The CBD-for-pets global market is one of the cannabis arena’s hottest sub-sectors. CBD pet products could reach $1.16 billion in the US by 2022. File photo.

There’s no question that cannabidiol, CBD, a non-psychoactive chemical produced by the cannabis plant, has shown an ability to help alleviate health issues — everything from inflammation, anxiety, skin conditions, arthritis and joint pain.

So, how about its effect on animals?

Itay Ben-Mordechai, head of innovation at Weedley, a leader in the development and distribution of cannabidiol-based natural products (CBD) for pets, and his Tel Aviv-based team are gambling on a big “yes.”

“We’ve seen how well animals respond to CBD oil drops and treats,” Ben-Mordechai told, noting that so far only research subjects and investors have tried Weedley’s CBD-infused transdermal creams and oils.

“We saw how well a horse reacted to CBD oil drops. The horse had been taking steroids for over two years to treat a nervous skin condition and after two weeks of using our product, not only did the skin condition improve but the horse was taken off steroids.”

Ben-Mordechai and the Weedley team know that scientifically-backed research and development is crucial to win over the pet care market.

“Our goal is to do research and develop CBD products for animals at the highest level to truly better their quality of life,” Ben-Mordechai told NoCamels.

The horse’s reaction to the CBD-infused oil prompted the Tel Aviv group to launch a research study. Ben-Mordechai says their study is set to begin soon with an unnamed institution, and will be the first in the world to evaluate the pharmacokinetics of CBD on horses.

It comes in the wake of a study published last year by Cornell University, which assessed the pharmacokinetics, safety, and clinical efficacy of CBD in osteoarthritic dogs, and showed that administration of 2 mg/kg of CBD oil twice daily can safely decrease pain and increase activity in OA-afflicted canines.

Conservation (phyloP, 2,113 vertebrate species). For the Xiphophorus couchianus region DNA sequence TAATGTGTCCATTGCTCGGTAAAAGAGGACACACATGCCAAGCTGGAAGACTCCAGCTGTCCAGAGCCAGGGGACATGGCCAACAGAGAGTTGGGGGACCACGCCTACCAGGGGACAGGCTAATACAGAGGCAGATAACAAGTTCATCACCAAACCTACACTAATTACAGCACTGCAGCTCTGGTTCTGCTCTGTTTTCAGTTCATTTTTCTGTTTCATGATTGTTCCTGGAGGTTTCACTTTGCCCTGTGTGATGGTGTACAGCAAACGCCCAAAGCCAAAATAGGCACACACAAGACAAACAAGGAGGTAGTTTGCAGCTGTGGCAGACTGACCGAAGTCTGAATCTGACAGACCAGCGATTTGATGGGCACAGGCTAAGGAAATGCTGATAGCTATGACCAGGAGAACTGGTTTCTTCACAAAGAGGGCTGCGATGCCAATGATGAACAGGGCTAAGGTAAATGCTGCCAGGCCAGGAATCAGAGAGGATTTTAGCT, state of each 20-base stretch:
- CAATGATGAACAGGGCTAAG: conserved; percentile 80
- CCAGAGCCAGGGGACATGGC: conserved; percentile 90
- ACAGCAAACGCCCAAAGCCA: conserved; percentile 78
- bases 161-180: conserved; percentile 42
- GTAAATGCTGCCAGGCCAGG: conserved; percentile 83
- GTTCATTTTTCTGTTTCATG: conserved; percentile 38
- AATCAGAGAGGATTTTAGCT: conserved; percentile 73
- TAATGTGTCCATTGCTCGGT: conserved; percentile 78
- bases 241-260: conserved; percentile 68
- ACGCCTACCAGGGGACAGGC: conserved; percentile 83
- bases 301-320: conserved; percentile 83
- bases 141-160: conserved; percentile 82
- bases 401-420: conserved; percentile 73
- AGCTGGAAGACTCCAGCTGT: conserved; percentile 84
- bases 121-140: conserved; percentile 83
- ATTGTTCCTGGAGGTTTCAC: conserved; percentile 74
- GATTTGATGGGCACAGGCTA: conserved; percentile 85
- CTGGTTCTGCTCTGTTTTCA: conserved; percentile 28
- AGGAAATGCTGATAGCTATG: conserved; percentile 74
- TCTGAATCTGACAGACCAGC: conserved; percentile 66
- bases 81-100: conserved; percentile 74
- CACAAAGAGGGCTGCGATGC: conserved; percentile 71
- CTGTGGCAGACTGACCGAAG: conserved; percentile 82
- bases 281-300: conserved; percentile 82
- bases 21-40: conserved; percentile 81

In late May, Weedley — owned by Gour Medical, a French veterinary healthcare company — together with PetPace, makers of a smart health-monitoring collar for pets, announced the launch of a separate clinical study to assess the efficacy of CBD in the treatment of osteoarthritis-associated pain in dogs.

“This study is one of many in Weedley’s pipeline, following the company’s core belief that high-quality clinical studies such as this are essential to the advancement of knowledge of the involvement of the endocannabinoid system in animal diseases and the use of CBD oil in their management,” Dr. Erez Hanael, Weedley’s Chief Veterinarian, said in a press statement.

“Obviously, a dog cannot smoke a joint but I can give an animal a CBD-infused biscuit to help with pain,” Ben-Mordechai said.

“What we’re doing is the opposite of what’s happening in the pharma field. We’re not using animals to find medications for human purpose; we’re creating products for pets specifically.”

The CBD-for-pets global market is one of the cannabis arena’s hottest sub-sectors. CBD pet products could reach $1.16 billion in the US by 2022, according to cannabis-focused research firm Brightfield Group.

In Canada, a group of veterinarians lobbied MPs in Ottawa in May to authorize the use of medical cannabis for animals.

The vets brought five dogs to Parliament Hill to draw attention to what they see as glaring omissions in the legalized regimes for medical and recreational marijuana.

While Canadians are now allowed to smoke cannabis, ironically, the law still does not allow veterinarians to prescribe pot for pets, even though preliminary research suggests it could be beneficial in treating pain, seizures, anxiety and other disorders.

The Canadian government has said it is not a priority at the moment, but it will likely be re-considered when the Cannabis Act is reviewed in three years.

In Israel, CBD-infused treatments are not just for pampered pooches. Even dogs in shelters are candidates for anti-anxiety treatment with CBD.

According to an early July report on the Maariv news site, dogs in shelters in southern Israeli communities are in need of R&R in the wake of repeated sirens and rocket attacks from Gaza.

“Examinations conducted by veterinarians from the Israel Medical Cannabis Association show that over 50 percent of dogs have anxiety symptoms, including diarrhea, vomiting, [and] pressing against walls,” reads the Hebrew media report.

This understanding has now led a group of veterinarians in the south of Israel, who collaborate with the Israeli Association of Cannabis Medicine, to turn to the Ministry of Health for special permission to provide medical marijuana to dogs suffering from anxiety.

“We have a number of scientific research studies in the pipeline and we’re now looking to raise funds,” says Ben-Mordechai. “Our advantage in the CBD-for-pets arena is this country’s knowledge in cannabis research. There are hundreds of pet products claiming to have CBD but 80 percent of them barely have any. We’re going to have research-backed products and that is important to us.”

Sources:, CBC

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